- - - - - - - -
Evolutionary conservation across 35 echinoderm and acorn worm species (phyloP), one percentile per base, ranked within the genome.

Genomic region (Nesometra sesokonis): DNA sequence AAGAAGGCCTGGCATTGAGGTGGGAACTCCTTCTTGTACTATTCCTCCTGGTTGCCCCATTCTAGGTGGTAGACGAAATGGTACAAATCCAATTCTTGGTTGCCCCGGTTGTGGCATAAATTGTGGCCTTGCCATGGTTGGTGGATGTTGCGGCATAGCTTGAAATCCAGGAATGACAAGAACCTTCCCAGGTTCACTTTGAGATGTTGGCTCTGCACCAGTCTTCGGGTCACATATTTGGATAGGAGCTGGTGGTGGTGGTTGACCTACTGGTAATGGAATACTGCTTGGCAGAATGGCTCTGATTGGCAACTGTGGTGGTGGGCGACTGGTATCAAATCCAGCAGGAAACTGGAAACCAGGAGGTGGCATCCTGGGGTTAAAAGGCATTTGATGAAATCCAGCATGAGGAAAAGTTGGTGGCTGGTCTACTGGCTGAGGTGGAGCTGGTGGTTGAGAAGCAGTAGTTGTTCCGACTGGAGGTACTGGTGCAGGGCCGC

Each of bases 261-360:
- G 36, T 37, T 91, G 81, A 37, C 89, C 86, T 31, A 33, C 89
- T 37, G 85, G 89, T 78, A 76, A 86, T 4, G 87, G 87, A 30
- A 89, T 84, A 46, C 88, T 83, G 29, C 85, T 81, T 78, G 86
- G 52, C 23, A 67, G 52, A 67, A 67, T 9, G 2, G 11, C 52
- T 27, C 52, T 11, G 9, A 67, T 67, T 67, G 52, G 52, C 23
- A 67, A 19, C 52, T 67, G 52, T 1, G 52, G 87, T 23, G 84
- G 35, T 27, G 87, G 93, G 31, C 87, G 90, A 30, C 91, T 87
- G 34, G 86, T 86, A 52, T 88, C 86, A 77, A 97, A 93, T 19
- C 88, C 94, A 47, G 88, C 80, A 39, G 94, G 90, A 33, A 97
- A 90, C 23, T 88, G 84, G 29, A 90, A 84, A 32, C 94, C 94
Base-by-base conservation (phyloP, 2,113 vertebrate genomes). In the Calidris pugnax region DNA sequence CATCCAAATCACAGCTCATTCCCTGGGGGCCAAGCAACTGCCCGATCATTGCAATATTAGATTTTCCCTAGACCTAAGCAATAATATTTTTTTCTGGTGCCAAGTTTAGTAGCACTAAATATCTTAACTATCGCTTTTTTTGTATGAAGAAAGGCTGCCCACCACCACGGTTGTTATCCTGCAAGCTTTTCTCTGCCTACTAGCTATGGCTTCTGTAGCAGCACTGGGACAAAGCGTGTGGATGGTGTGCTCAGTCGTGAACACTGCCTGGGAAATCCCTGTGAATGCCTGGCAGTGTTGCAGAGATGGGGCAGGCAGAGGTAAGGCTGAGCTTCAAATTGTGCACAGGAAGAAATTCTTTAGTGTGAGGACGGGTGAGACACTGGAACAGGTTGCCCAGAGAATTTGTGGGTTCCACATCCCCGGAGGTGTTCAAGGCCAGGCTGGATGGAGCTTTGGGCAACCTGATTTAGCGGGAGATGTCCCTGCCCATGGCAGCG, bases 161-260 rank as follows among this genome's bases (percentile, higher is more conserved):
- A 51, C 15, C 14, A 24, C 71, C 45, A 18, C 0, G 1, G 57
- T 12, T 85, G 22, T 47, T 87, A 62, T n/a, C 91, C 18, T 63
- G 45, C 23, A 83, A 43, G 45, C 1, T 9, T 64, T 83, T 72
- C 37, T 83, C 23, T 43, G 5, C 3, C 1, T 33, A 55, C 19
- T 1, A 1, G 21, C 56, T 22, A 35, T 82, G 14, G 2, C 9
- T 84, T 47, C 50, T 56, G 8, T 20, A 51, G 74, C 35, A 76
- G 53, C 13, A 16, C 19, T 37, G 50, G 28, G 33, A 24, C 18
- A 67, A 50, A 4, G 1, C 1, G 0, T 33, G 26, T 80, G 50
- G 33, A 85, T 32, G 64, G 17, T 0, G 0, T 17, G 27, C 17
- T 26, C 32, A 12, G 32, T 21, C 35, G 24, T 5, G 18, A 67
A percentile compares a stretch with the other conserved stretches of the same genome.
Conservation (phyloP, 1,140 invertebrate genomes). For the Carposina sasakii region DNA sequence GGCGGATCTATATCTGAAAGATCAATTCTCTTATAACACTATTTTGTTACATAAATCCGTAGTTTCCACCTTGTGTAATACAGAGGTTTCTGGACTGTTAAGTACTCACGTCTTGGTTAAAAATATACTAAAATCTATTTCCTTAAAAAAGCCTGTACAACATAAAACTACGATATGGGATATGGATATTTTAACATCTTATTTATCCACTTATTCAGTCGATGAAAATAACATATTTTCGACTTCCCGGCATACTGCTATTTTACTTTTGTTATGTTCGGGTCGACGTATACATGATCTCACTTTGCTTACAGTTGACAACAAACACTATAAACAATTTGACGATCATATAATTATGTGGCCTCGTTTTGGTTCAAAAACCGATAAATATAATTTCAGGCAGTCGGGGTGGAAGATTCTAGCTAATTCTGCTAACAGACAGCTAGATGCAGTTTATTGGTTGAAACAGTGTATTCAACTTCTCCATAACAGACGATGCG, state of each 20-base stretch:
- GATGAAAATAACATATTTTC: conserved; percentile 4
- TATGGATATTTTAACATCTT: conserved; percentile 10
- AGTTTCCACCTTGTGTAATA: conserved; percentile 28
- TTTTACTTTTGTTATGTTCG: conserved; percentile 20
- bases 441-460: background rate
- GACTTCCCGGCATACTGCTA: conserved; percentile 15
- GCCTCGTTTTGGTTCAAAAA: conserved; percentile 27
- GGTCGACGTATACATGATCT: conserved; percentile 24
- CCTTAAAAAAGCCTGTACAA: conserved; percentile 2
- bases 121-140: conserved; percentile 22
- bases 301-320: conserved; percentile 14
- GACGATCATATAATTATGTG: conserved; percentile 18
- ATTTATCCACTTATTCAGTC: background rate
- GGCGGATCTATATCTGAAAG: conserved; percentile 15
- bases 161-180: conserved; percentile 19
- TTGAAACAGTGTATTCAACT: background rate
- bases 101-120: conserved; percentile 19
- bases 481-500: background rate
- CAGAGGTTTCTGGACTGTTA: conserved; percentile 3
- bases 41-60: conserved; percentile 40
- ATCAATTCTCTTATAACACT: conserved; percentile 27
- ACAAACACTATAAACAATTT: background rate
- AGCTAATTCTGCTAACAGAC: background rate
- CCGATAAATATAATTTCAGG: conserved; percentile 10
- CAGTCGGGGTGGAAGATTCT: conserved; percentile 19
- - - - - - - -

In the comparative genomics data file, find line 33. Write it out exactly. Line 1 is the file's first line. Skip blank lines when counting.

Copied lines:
- GCCTCGTTTTGGTTCAAAAA: conserved; percentile 27